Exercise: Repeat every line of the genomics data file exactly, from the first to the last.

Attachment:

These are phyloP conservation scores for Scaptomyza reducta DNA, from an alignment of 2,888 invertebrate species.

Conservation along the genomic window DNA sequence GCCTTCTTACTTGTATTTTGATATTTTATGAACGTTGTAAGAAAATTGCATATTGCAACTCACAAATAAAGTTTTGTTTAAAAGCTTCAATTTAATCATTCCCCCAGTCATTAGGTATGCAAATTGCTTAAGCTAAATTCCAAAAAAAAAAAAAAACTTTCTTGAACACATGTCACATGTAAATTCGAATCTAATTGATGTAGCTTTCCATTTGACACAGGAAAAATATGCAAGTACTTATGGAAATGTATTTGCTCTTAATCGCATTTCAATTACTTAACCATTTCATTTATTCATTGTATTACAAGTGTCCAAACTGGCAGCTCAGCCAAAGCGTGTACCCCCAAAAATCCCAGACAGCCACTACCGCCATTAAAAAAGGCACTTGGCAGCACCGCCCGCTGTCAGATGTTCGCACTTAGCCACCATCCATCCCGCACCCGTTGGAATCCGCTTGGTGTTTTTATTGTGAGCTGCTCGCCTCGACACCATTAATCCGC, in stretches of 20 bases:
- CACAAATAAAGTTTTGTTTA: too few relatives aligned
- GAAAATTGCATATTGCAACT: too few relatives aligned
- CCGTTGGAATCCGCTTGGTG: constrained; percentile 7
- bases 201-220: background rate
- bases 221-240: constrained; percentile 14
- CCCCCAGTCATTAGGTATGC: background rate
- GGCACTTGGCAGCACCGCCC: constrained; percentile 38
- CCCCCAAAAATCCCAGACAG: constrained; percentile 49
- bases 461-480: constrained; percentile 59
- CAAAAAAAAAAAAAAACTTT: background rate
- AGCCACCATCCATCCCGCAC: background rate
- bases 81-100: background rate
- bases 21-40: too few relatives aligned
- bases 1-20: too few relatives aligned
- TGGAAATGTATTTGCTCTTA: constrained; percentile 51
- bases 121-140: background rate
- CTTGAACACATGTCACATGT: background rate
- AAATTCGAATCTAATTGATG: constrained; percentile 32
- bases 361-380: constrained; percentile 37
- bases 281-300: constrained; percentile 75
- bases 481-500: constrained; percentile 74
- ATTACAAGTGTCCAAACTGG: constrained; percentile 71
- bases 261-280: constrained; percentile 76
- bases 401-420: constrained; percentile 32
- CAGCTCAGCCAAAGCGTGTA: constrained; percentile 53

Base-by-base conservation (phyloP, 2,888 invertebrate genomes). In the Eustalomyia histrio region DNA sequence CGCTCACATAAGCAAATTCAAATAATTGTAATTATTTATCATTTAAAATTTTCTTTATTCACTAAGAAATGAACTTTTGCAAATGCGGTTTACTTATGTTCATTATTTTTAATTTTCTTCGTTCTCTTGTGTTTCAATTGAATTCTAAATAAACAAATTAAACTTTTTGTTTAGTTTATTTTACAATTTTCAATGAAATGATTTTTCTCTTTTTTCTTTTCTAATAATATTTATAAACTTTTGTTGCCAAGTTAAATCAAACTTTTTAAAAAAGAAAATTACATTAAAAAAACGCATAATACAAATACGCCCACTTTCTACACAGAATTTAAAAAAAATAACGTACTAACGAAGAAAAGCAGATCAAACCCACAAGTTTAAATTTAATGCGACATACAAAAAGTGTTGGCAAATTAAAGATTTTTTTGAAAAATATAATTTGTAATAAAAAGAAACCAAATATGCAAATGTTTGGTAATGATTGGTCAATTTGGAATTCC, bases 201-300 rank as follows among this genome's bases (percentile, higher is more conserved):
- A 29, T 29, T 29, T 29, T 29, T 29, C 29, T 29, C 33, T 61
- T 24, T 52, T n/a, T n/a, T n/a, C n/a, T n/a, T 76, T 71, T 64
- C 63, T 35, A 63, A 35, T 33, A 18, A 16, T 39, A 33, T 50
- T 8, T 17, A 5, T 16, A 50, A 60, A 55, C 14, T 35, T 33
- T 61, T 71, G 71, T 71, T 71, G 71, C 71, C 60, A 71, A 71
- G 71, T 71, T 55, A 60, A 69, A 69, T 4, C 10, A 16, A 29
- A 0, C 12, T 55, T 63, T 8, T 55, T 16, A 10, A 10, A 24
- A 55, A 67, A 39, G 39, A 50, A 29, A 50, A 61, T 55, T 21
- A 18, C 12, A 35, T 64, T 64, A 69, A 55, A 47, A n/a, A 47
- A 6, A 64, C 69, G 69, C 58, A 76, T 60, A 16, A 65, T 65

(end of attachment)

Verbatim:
These are phyloP conservation scores for Scaptomyza reducta DNA, from an alignment of 2,888 invertebrate species.

Conservation along the genomic window DNA sequence GCCTTCTTACTTGTATTTTGATATTTTATGAACGTTGTAAGAAAATTGCATATTGCAACTCACAAATAAAGTTTTGTTTAAAAGCTTCAATTTAATCATTCCCCCAGTCATTAGGTATGCAAATTGCTTAAGCTAAATTCCAAAAAAAAAAAAAAACTTTCTTGAACACATGTCACATGTAAATTCGAATCTAATTGATGTAGCTTTCCATTTGACACAGGAAAAATATGCAAGTACTTATGGAAATGTATTTGCTCTTAATCGCATTTCAATTACTTAACCATTTCATTTATTCATTGTATTACAAGTGTCCAAACTGGCAGCTCAGCCAAAGCGTGTACCCCCAAAAATCCCAGACAGCCACTACCGCCATTAAAAAAGGCACTTGGCAGCACCGCCCGCTGTCAGATGTTCGCACTTAGCCACCATCCATCCCGCACCCGTTGGAATCCGCTTGGTGTTTTTATTGTGAGCTGCTCGCCTCGACACCATTAATCCGC, in stretches of 20 bases:
- CACAAATAAAGTTTTGTTTA: too few relatives aligned
- GAAAATTGCATATTGCAACT: too few relatives aligned
- CCGTTGGAATCCGCTTGGTG: constrained; percentile 7
- bases 201-220: background rate
- bases 221-240: constrained; percentile 14
- CCCCCAGTCATTAGGTATGC: background rate
- GGCACTTGGCAGCACCGCCC: constrained; percentile 38
- CCCCCAAAAATCCCAGACAG: constrained; percentile 49
- bases 461-480: constrained; percentile 59
- CAAAAAAAAAAAAAAACTTT: background rate
- AGCCACCATCCATCCCGCAC: background rate
- bases 81-100: background rate
- bases 21-40: too few relatives aligned
- bases 1-20: too few relatives aligned
- TGGAAATGTATTTGCTCTTA: constrained; percentile 51
- bases 121-140: background rate
- CTTGAACACATGTCACATGT: background rate
- AAATTCGAATCTAATTGATG: constrained; percentile 32
- bases 361-380: constrained; percentile 37
- bases 281-300: constrained; percentile 75
- bases 481-500: constrained; percentile 74
- ATTACAAGTGTCCAAACTGG: constrained; percentile 71
- bases 261-280: constrained; percentile 76
- bases 401-420: constrained; percentile 32
- CAGCTCAGCCAAAGCGTGTA: constrained; percentile 53

Base-by-base conservation (phyloP, 2,888 invertebrate genomes). In the Eustalomyia histrio region DNA sequence CGCTCACATAAGCAAATTCAAATAATTGTAATTATTTATCATTTAAAATTTTCTTTATTCACTAAGAAATGAACTTTTGCAAATGCGGTTTACTTATGTTCATTATTTTTAATTTTCTTCGTTCTCTTGTGTTTCAATTGAATTCTAAATAAACAAATTAAACTTTTTGTTTAGTTTATTTTACAATTTTCAATGAAATGATTTTTCTCTTTTTTCTTTTCTAATAATATTTATAAACTTTTGTTGCCAAGTTAAATCAAACTTTTTAAAAAAGAAAATTACATTAAAAAAACGCATAATACAAATACGCCCACTTTCTACACAGAATTTAAAAAAAATAACGTACTAACGAAGAAAAGCAGATCAAACCCACAAGTTTAAATTTAATGCGACATACAAAAAGTGTTGGCAAATTAAAGATTTTTTTGAAAAATATAATTTGTAATAAAAAGAAACCAAATATGCAAATGTTTGGTAATGATTGGTCAATTTGGAATTCC, bases 201-300 rank as follows among this genome's bases (percentile, higher is more conserved):
- A 29, T 29, T 29, T 29, T 29, T 29, C 29, T 29, C 33, T 61
- T 24, T 52, T n/a, T n/a, T n/a, C n/a, T n/a, T 76, T 71, T 64
- C 63, T 35, A 63, A 35, T 33, A 18, A 16, T 39, A 33, T 50
- T 8, T 17, A 5, T 16, A 50, A 60, A 55, C 14, T 35, T 33
- T 61, T 71, G 71, T 71, T 71, G 71, C 71, C 60, A 71, A 71
- G 71, T 71, T 55, A 60, A 69, A 69, T 4, C 10, A 16, A 29
- A 0, C 12, T 55, T 63, T 8, T 55, T 16, A 10, A 10, A 24
- A 55, A 67, A 39, G 39, A 50, A 29, A 50, A 61, T 55, T 21
- A 18, C 12, A 35, T 64, T 64, A 69, A 55, A 47, A n/a, A 47
- A 6, A 64, C 69, G 69, C 58, A 76, T 60, A 16, A 65, T 65